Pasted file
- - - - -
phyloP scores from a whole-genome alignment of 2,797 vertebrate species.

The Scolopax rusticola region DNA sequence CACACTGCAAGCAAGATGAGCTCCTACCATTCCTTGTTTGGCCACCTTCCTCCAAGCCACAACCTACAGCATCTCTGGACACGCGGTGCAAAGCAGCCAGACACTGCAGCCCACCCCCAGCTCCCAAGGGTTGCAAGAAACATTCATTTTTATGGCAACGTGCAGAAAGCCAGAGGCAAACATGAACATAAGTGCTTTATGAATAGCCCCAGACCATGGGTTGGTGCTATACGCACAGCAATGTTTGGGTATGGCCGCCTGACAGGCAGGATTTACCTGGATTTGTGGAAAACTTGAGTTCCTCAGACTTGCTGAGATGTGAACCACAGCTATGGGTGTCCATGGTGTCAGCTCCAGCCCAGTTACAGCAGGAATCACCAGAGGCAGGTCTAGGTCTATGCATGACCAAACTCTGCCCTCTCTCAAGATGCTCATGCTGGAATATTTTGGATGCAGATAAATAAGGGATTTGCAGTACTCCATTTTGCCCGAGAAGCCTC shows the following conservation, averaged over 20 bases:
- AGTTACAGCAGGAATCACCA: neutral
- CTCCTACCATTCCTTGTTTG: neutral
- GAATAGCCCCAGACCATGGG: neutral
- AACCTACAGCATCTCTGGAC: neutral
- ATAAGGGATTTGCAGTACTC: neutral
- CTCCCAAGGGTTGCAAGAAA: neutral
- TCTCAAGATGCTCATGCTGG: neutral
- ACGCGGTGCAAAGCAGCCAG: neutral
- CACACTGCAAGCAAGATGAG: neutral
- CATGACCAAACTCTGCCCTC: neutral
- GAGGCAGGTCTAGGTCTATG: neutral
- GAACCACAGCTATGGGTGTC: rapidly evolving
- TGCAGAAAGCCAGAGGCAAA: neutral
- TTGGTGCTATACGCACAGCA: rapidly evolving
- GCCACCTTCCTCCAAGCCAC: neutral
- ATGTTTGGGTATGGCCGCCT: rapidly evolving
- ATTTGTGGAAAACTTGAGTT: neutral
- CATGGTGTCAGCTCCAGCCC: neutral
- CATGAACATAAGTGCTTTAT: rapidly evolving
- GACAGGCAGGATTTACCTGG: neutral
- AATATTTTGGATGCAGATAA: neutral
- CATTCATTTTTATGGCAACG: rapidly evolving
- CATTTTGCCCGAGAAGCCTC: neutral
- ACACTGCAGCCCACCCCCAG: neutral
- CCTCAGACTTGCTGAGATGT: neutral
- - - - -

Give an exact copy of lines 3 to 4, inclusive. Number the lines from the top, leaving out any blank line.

- AGTTACAGCAGGAATCACCA: neutral
- CTCCTACCATTCCTTGTTTG: neutral